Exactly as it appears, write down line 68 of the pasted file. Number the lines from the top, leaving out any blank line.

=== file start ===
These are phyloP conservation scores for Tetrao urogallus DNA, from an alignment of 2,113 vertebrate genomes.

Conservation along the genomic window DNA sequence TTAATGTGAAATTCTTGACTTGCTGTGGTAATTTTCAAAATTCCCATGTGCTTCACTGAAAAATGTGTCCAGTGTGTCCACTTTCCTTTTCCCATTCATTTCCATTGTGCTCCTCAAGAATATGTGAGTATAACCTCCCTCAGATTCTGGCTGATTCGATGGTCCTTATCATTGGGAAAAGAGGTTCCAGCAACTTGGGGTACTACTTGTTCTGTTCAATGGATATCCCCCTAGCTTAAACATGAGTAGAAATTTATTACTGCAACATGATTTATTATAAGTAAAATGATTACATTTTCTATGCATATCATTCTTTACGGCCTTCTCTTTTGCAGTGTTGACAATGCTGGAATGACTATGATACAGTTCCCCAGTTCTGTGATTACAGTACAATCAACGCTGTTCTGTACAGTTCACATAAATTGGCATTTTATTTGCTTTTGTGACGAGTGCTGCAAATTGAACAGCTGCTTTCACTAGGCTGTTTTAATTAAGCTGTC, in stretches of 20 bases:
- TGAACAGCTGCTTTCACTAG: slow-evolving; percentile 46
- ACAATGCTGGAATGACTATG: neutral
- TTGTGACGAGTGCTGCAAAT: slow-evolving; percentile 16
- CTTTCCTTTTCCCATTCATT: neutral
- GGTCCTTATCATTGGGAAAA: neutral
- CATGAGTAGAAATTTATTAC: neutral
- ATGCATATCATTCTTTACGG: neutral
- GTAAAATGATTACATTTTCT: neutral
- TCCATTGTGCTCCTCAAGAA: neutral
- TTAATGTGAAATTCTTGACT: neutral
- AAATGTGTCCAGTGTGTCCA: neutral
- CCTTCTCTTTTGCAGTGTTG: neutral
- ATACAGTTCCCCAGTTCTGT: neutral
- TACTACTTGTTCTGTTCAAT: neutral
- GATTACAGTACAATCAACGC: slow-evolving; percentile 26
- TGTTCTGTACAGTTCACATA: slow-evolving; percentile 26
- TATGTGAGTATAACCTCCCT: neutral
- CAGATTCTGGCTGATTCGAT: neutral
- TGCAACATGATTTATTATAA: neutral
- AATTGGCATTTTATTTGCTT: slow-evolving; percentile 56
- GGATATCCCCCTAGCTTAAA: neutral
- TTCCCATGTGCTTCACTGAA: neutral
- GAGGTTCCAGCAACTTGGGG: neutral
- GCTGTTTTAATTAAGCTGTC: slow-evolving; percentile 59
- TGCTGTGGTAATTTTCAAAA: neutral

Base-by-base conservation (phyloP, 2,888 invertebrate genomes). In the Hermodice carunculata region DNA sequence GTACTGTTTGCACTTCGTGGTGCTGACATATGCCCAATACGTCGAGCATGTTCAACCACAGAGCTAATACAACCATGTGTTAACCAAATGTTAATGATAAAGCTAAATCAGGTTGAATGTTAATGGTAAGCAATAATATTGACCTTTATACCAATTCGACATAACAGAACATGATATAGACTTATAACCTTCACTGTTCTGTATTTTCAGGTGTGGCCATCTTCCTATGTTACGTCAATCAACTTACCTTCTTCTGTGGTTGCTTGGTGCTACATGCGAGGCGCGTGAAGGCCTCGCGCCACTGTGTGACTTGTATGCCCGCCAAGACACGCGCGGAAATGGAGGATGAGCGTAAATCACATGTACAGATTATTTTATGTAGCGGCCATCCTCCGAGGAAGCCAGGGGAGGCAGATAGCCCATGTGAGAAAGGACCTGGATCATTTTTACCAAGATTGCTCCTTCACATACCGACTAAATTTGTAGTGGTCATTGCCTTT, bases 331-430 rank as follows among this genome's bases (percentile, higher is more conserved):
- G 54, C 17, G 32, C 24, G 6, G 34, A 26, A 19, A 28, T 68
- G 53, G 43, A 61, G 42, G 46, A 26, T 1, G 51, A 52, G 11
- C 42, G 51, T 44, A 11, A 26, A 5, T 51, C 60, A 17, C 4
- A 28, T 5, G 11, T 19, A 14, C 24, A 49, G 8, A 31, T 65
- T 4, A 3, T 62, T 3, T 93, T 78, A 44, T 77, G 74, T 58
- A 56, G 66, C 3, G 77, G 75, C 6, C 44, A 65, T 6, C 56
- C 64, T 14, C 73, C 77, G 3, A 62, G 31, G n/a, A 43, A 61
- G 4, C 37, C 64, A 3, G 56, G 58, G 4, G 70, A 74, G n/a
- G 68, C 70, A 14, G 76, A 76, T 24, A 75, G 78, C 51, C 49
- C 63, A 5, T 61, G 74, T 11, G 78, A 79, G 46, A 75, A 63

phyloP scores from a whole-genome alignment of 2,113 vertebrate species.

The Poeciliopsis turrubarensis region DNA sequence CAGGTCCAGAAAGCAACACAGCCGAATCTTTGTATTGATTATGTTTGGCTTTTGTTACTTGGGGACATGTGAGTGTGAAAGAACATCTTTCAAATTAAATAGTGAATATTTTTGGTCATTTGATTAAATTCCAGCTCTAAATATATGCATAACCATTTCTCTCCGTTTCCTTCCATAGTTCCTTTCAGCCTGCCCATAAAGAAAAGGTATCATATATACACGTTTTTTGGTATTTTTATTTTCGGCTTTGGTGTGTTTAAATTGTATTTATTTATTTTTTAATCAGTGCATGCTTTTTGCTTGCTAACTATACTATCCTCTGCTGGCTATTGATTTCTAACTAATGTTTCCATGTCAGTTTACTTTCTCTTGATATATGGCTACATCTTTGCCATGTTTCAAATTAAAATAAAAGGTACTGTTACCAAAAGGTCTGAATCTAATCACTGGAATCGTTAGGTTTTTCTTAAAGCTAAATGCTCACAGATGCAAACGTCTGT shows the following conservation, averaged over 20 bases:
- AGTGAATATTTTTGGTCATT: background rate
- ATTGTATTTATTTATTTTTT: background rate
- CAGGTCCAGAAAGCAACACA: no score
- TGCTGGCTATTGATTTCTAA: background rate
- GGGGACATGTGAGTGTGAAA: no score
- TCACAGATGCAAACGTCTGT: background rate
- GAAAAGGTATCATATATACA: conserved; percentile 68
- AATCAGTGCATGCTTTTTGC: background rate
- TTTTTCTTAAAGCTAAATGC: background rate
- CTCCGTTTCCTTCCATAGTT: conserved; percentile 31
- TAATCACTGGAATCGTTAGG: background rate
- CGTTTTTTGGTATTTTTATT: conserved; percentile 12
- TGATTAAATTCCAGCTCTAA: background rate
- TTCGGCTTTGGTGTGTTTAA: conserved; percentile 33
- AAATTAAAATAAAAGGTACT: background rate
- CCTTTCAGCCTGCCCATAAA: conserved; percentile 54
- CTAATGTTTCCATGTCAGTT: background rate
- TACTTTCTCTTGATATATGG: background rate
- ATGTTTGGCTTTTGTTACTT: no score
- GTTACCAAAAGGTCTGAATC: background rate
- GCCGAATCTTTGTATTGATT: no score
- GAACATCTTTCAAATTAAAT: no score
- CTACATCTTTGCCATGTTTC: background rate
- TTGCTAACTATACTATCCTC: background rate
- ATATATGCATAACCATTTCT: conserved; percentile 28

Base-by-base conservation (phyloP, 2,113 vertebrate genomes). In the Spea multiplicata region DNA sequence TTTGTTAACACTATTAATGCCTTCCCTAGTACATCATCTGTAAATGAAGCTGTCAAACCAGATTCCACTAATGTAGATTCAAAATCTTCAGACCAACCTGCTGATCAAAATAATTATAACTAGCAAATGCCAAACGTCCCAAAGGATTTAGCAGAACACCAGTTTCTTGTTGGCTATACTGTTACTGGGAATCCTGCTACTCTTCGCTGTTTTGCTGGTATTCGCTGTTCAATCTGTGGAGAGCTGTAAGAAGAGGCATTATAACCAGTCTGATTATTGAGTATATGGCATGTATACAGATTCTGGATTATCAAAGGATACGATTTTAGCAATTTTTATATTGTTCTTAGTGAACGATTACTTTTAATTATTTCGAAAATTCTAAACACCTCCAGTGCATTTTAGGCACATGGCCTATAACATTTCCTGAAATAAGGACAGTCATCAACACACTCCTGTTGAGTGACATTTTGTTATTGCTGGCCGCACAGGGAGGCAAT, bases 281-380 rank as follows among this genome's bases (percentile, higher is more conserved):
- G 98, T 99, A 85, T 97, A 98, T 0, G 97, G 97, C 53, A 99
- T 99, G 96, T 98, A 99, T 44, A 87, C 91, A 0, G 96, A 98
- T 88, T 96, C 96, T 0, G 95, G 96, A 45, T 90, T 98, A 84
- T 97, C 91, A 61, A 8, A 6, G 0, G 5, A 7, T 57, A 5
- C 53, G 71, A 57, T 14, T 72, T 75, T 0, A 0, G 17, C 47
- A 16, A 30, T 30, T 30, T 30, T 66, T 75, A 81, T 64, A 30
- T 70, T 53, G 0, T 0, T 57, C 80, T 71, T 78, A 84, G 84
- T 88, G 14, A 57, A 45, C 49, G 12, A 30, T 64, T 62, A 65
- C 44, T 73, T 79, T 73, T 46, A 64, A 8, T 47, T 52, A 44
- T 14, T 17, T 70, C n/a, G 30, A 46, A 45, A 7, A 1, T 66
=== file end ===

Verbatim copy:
- T 99, G 96, T 98, A 99, T 44, A 87, C 91, A 0, G 96, A 98